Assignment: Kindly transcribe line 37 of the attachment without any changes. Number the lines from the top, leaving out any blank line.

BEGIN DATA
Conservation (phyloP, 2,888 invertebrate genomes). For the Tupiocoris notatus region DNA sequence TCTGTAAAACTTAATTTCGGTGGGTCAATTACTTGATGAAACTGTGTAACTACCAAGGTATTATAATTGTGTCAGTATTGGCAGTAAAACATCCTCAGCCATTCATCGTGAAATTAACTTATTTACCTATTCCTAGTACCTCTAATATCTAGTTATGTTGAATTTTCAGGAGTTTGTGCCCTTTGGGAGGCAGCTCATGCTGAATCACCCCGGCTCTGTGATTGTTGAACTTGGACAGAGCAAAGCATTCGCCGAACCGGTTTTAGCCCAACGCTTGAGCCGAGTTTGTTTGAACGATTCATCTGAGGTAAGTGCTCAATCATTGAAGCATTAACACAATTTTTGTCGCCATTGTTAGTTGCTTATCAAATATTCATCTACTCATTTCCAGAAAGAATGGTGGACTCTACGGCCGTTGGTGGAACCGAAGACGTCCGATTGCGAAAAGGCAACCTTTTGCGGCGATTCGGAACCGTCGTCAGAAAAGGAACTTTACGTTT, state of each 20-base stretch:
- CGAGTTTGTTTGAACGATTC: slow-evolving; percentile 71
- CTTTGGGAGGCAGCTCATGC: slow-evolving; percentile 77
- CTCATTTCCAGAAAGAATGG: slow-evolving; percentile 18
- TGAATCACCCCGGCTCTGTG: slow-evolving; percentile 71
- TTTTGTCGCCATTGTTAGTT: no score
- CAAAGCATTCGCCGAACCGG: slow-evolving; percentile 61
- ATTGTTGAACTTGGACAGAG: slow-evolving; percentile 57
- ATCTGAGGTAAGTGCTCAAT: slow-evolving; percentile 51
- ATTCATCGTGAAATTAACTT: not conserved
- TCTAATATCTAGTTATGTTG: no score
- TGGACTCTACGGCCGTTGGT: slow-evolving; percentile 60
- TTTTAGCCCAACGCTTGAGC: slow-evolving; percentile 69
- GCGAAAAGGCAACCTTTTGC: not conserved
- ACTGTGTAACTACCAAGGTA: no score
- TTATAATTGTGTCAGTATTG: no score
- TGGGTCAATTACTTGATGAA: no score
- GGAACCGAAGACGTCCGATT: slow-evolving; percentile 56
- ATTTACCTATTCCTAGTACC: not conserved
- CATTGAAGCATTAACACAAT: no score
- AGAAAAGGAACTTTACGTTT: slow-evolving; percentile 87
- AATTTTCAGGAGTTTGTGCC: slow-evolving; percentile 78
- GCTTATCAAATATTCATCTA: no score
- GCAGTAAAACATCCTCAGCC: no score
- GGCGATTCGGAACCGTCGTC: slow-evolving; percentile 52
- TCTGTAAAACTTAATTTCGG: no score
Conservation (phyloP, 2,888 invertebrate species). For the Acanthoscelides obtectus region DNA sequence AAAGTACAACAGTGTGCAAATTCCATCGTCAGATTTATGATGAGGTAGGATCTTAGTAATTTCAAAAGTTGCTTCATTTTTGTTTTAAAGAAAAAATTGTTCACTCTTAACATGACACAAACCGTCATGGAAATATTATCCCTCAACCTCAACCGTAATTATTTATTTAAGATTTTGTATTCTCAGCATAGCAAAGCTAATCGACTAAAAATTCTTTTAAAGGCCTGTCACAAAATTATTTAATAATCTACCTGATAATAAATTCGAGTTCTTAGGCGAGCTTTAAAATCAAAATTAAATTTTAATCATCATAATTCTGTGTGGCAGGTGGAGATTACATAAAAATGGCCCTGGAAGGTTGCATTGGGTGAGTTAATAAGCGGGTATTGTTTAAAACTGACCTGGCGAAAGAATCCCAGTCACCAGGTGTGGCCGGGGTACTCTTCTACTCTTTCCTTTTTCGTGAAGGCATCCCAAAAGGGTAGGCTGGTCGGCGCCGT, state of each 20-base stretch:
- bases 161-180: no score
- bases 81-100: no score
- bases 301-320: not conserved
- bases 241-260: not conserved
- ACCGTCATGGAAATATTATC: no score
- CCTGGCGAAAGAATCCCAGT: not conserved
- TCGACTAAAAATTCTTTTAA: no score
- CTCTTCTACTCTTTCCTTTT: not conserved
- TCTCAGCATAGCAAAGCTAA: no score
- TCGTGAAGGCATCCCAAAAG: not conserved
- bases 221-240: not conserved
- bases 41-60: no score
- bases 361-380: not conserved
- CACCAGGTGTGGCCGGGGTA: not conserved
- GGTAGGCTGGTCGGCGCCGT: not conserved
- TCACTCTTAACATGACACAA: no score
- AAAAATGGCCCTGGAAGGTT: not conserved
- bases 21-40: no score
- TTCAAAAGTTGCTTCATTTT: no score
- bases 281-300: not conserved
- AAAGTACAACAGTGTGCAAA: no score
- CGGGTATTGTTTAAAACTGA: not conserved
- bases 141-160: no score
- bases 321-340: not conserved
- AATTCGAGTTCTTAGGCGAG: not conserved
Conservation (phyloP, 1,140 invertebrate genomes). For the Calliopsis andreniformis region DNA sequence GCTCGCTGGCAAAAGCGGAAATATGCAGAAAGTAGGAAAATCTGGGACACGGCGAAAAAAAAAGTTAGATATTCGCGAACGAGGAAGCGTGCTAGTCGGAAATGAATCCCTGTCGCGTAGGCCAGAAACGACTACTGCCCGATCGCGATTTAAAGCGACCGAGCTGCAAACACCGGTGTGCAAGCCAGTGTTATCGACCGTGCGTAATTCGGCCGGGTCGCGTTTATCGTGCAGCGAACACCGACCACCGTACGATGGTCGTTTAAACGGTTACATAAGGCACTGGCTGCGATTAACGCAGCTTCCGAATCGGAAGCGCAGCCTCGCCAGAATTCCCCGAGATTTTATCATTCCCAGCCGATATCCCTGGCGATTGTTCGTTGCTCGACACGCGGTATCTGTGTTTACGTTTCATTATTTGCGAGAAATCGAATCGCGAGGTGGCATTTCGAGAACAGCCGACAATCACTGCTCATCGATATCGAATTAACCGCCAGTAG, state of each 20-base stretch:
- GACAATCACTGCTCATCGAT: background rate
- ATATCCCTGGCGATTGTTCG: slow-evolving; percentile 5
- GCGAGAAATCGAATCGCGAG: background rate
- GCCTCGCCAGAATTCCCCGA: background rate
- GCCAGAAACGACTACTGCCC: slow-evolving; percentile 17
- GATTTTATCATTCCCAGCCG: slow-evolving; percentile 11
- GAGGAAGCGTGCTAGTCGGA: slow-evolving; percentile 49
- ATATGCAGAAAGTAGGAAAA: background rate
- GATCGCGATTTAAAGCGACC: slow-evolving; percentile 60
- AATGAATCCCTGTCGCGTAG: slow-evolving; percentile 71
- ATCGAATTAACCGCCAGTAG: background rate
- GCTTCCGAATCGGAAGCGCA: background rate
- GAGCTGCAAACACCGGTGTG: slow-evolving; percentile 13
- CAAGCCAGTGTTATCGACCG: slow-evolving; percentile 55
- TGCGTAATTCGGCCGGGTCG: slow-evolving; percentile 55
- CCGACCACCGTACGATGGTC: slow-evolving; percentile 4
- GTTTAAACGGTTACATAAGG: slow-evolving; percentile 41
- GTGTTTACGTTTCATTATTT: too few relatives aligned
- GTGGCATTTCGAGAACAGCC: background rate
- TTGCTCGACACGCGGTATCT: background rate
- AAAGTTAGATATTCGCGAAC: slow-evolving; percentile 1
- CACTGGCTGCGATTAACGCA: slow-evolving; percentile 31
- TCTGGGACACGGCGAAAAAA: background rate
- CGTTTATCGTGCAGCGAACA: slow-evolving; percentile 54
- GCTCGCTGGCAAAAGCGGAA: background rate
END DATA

- TCGTGAAGGCATCCCAAAAG: not conserved